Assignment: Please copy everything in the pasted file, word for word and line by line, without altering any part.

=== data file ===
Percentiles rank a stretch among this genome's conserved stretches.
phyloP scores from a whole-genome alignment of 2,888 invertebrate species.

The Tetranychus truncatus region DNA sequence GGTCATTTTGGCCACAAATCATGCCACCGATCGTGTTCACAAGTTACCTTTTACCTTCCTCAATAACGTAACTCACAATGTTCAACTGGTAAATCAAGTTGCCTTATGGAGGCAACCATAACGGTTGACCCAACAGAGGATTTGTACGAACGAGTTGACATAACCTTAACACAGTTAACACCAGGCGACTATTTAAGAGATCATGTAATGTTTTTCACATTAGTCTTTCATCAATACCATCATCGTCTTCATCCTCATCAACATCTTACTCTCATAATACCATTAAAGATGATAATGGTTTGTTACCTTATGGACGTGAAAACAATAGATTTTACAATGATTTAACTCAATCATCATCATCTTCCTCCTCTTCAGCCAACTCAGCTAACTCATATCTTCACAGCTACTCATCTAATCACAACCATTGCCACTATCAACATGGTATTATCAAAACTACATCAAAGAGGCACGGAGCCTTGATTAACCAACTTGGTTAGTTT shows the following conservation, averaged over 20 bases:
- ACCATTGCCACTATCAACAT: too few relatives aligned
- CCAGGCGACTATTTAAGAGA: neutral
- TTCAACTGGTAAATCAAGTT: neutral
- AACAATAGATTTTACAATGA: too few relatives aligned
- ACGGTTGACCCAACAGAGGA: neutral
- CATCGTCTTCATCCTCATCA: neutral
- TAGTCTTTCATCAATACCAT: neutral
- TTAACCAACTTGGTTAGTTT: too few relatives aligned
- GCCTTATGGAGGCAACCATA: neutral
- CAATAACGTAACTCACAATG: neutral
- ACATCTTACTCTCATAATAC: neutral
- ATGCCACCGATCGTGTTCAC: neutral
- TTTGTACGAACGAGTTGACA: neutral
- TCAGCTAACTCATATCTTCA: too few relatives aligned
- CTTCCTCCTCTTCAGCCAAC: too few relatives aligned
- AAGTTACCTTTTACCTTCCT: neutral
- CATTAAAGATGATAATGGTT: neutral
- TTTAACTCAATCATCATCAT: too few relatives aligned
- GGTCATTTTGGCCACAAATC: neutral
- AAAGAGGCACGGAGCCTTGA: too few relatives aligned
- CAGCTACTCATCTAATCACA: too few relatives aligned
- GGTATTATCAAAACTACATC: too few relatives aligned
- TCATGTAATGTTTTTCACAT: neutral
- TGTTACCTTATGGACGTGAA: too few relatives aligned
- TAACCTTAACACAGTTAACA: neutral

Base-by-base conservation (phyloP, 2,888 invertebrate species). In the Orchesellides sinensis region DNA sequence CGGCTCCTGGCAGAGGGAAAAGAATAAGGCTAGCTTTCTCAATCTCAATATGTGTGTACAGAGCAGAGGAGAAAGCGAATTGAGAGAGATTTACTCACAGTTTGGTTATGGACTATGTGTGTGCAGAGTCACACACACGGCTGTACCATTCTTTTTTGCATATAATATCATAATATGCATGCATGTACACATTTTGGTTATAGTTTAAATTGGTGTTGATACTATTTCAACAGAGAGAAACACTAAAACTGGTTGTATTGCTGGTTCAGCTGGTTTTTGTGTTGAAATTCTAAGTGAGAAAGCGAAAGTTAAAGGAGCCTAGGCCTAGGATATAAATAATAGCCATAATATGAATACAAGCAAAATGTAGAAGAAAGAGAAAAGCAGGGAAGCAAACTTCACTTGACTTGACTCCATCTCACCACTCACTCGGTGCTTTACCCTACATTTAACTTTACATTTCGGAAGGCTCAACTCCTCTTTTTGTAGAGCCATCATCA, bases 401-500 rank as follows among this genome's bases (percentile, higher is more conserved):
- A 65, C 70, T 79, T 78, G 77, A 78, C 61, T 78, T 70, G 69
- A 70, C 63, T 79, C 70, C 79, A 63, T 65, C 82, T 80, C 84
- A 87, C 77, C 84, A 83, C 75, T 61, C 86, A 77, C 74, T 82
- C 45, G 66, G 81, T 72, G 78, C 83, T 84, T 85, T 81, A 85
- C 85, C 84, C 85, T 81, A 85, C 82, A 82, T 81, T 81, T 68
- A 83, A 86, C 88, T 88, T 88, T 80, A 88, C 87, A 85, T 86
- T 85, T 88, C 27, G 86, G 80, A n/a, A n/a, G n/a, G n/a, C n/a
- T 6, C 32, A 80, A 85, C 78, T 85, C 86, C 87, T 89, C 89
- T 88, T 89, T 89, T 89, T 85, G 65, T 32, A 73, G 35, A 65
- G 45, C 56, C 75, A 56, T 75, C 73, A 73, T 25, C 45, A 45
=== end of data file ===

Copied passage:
Percentiles rank a stretch among this genome's conserved stretches.
phyloP scores from a whole-genome alignment of 2,888 invertebrate species.

The Tetranychus truncatus region DNA sequence GGTCATTTTGGCCACAAATCATGCCACCGATCGTGTTCACAAGTTACCTTTTACCTTCCTCAATAACGTAACTCACAATGTTCAACTGGTAAATCAAGTTGCCTTATGGAGGCAACCATAACGGTTGACCCAACAGAGGATTTGTACGAACGAGTTGACATAACCTTAACACAGTTAACACCAGGCGACTATTTAAGAGATCATGTAATGTTTTTCACATTAGTCTTTCATCAATACCATCATCGTCTTCATCCTCATCAACATCTTACTCTCATAATACCATTAAAGATGATAATGGTTTGTTACCTTATGGACGTGAAAACAATAGATTTTACAATGATTTAACTCAATCATCATCATCTTCCTCCTCTTCAGCCAACTCAGCTAACTCATATCTTCACAGCTACTCATCTAATCACAACCATTGCCACTATCAACATGGTATTATCAAAACTACATCAAAGAGGCACGGAGCCTTGATTAACCAACTTGGTTAGTTT shows the following conservation, averaged over 20 bases:
- ACCATTGCCACTATCAACAT: too few relatives aligned
- CCAGGCGACTATTTAAGAGA: neutral
- TTCAACTGGTAAATCAAGTT: neutral
- AACAATAGATTTTACAATGA: too few relatives aligned
- ACGGTTGACCCAACAGAGGA: neutral
- CATCGTCTTCATCCTCATCA: neutral
- TAGTCTTTCATCAATACCAT: neutral
- TTAACCAACTTGGTTAGTTT: too few relatives aligned
- GCCTTATGGAGGCAACCATA: neutral
- CAATAACGTAACTCACAATG: neutral
- ACATCTTACTCTCATAATAC: neutral
- ATGCCACCGATCGTGTTCAC: neutral
- TTTGTACGAACGAGTTGACA: neutral
- TCAGCTAACTCATATCTTCA: too few relatives aligned
- CTTCCTCCTCTTCAGCCAAC: too few relatives aligned
- AAGTTACCTTTTACCTTCCT: neutral
- CATTAAAGATGATAATGGTT: neutral
- TTTAACTCAATCATCATCAT: too few relatives aligned
- GGTCATTTTGGCCACAAATC: neutral
- AAAGAGGCACGGAGCCTTGA: too few relatives aligned
- CAGCTACTCATCTAATCACA: too few relatives aligned
- GGTATTATCAAAACTACATC: too few relatives aligned
- TCATGTAATGTTTTTCACAT: neutral
- TGTTACCTTATGGACGTGAA: too few relatives aligned
- TAACCTTAACACAGTTAACA: neutral

Base-by-base conservation (phyloP, 2,888 invertebrate species). In the Orchesellides sinensis region DNA sequence CGGCTCCTGGCAGAGGGAAAAGAATAAGGCTAGCTTTCTCAATCTCAATATGTGTGTACAGAGCAGAGGAGAAAGCGAATTGAGAGAGATTTACTCACAGTTTGGTTATGGACTATGTGTGTGCAGAGTCACACACACGGCTGTACCATTCTTTTTTGCATATAATATCATAATATGCATGCATGTACACATTTTGGTTATAGTTTAAATTGGTGTTGATACTATTTCAACAGAGAGAAACACTAAAACTGGTTGTATTGCTGGTTCAGCTGGTTTTTGTGTTGAAATTCTAAGTGAGAAAGCGAAAGTTAAAGGAGCCTAGGCCTAGGATATAAATAATAGCCATAATATGAATACAAGCAAAATGTAGAAGAAAGAGAAAAGCAGGGAAGCAAACTTCACTTGACTTGACTCCATCTCACCACTCACTCGGTGCTTTACCCTACATTTAACTTTACATTTCGGAAGGCTCAACTCCTCTTTTTGTAGAGCCATCATCA, bases 401-500 rank as follows among this genome's bases (percentile, higher is more conserved):
- A 65, C 70, T 79, T 78, G 77, A 78, C 61, T 78, T 70, G 69
- A 70, C 63, T 79, C 70, C 79, A 63, T 65, C 82, T 80, C 84
- A 87, C 77, C 84, A 83, C 75, T 61, C 86, A 77, C 74, T 82
- C 45, G 66, G 81, T 72, G 78, C 83, T 84, T 85, T 81, A 85
- C 85, C 84, C 85, T 81, A 85, C 82, A 82, T 81, T 81, T 68
- A 83, A 86, C 88, T 88, T 88, T 80, A 88, C 87, A 85, T 86
- T 85, T 88, C 27, G 86, G 80, A n/a, A n/a, G n/a, G n/a, C n/a
- T 6, C 32, A 80, A 85, C 78, T 85, C 86, C 87, T 89, C 89
- T 88, T 89, T 89, T 89, T 85, G 65, T 32, A 73, G 35, A 65
- G 45, C 56, C 75, A 56, T 75, C 73, A 73, T 25, C 45, A 45